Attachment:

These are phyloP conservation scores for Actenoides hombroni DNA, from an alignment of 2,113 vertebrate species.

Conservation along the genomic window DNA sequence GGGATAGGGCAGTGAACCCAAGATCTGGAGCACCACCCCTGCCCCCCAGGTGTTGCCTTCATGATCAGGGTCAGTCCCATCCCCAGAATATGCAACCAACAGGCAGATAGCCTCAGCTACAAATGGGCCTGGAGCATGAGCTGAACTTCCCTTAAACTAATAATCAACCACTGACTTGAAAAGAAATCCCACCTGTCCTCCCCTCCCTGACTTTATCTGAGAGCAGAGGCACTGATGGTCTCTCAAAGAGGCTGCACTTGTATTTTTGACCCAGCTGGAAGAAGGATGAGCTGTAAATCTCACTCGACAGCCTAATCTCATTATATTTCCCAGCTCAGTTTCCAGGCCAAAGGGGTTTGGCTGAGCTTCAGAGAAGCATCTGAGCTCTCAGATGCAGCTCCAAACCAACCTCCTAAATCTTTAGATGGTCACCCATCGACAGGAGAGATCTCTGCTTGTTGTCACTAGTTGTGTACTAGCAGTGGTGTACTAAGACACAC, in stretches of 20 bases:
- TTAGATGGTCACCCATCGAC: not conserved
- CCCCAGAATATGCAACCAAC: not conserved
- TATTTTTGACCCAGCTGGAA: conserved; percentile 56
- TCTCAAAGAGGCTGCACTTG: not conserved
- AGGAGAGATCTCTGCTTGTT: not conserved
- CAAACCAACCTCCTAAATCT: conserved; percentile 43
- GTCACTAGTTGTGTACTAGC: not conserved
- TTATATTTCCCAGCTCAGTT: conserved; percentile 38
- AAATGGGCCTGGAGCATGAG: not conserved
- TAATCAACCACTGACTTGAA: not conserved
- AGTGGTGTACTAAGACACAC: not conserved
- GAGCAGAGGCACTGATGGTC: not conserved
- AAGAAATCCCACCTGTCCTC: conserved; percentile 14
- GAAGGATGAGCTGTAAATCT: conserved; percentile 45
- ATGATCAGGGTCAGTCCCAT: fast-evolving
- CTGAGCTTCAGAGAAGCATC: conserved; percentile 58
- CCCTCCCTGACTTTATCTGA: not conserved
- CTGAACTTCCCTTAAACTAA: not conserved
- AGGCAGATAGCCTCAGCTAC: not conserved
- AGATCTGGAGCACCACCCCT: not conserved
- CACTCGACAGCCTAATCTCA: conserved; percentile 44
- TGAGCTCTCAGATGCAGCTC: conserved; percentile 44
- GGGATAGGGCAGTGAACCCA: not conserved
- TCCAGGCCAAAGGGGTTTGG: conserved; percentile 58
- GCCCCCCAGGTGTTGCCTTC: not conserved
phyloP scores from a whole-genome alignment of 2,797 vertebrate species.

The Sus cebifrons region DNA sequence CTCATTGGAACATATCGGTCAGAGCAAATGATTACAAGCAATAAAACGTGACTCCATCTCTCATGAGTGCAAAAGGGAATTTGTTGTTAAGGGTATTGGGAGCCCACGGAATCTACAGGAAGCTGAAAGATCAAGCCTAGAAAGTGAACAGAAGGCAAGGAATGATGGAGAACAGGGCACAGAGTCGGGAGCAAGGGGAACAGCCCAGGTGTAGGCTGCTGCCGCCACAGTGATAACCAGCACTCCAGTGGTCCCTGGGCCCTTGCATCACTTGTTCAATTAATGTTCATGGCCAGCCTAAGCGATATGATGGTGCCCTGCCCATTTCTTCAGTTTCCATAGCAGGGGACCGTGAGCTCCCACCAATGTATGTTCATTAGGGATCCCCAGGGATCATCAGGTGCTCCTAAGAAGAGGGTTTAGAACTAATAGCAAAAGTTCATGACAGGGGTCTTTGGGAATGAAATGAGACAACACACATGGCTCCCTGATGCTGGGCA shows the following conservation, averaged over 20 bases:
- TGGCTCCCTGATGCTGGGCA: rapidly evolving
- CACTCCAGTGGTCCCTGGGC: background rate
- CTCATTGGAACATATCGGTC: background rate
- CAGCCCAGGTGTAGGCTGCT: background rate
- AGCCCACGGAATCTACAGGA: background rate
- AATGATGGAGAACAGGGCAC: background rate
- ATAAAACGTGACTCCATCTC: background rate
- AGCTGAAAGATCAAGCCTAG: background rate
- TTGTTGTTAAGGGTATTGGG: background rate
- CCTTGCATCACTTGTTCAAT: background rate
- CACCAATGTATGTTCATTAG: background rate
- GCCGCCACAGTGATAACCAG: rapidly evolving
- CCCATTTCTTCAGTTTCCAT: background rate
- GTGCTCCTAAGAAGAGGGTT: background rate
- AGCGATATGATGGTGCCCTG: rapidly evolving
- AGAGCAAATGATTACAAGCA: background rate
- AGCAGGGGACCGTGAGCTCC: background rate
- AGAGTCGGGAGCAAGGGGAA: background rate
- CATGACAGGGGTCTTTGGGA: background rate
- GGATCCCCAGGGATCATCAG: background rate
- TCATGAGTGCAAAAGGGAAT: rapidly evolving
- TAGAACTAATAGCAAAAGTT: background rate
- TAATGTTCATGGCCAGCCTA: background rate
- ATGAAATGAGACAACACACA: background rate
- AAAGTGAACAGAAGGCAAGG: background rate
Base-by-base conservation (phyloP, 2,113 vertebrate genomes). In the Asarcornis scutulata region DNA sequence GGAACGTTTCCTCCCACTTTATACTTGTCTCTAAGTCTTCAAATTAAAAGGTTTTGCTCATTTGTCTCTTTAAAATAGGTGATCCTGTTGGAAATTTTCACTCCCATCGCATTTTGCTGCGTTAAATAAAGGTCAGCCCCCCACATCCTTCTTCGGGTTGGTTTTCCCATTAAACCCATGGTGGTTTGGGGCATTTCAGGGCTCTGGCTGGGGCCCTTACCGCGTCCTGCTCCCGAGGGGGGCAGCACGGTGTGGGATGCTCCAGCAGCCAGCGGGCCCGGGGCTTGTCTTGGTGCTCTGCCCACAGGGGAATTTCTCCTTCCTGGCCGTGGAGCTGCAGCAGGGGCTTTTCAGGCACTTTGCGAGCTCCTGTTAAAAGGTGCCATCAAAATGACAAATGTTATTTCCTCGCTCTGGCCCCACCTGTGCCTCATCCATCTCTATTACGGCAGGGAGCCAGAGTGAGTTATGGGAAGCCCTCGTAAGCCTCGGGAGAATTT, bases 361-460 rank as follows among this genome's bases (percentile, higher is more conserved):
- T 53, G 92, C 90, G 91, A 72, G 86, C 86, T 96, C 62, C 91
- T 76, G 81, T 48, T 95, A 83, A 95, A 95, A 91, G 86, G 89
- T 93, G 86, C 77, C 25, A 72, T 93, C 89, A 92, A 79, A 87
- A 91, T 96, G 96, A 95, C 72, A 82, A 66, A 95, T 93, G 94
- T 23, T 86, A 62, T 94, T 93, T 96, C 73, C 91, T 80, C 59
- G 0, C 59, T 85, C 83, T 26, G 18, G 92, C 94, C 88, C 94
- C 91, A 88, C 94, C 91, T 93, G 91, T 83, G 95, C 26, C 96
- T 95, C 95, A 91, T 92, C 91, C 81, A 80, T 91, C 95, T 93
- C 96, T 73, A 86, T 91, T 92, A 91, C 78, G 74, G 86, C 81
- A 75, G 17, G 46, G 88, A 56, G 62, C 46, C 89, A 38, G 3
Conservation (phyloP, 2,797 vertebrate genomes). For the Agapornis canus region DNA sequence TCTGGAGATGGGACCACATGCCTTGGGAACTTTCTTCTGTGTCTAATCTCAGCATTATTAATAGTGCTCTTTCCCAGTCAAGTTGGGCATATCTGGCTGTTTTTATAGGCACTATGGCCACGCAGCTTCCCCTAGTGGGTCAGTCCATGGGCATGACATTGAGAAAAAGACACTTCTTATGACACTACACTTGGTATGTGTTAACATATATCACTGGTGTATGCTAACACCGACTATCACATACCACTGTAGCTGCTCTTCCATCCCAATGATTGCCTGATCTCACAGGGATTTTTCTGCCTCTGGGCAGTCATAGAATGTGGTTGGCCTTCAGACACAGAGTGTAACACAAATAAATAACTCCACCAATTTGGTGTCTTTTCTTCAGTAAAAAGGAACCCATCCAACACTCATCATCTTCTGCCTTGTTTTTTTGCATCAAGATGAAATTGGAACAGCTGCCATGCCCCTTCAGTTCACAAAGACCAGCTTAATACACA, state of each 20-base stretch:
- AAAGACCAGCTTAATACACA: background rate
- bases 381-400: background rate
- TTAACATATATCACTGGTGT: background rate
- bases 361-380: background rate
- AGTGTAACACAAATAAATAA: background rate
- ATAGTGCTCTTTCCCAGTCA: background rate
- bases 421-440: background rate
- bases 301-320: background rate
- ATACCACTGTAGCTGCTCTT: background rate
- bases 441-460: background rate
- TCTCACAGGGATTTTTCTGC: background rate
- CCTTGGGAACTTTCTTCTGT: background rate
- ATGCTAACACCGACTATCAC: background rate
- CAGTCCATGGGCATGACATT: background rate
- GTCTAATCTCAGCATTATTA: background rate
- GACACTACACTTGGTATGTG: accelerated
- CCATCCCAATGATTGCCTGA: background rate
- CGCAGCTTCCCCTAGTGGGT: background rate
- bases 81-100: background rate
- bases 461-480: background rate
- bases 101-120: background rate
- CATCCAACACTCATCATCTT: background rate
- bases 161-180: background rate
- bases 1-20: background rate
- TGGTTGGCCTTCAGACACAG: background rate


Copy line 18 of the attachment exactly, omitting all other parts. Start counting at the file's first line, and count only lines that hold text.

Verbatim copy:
- CTGAGCTTCAGAGAAGCATC: conserved; percentile 58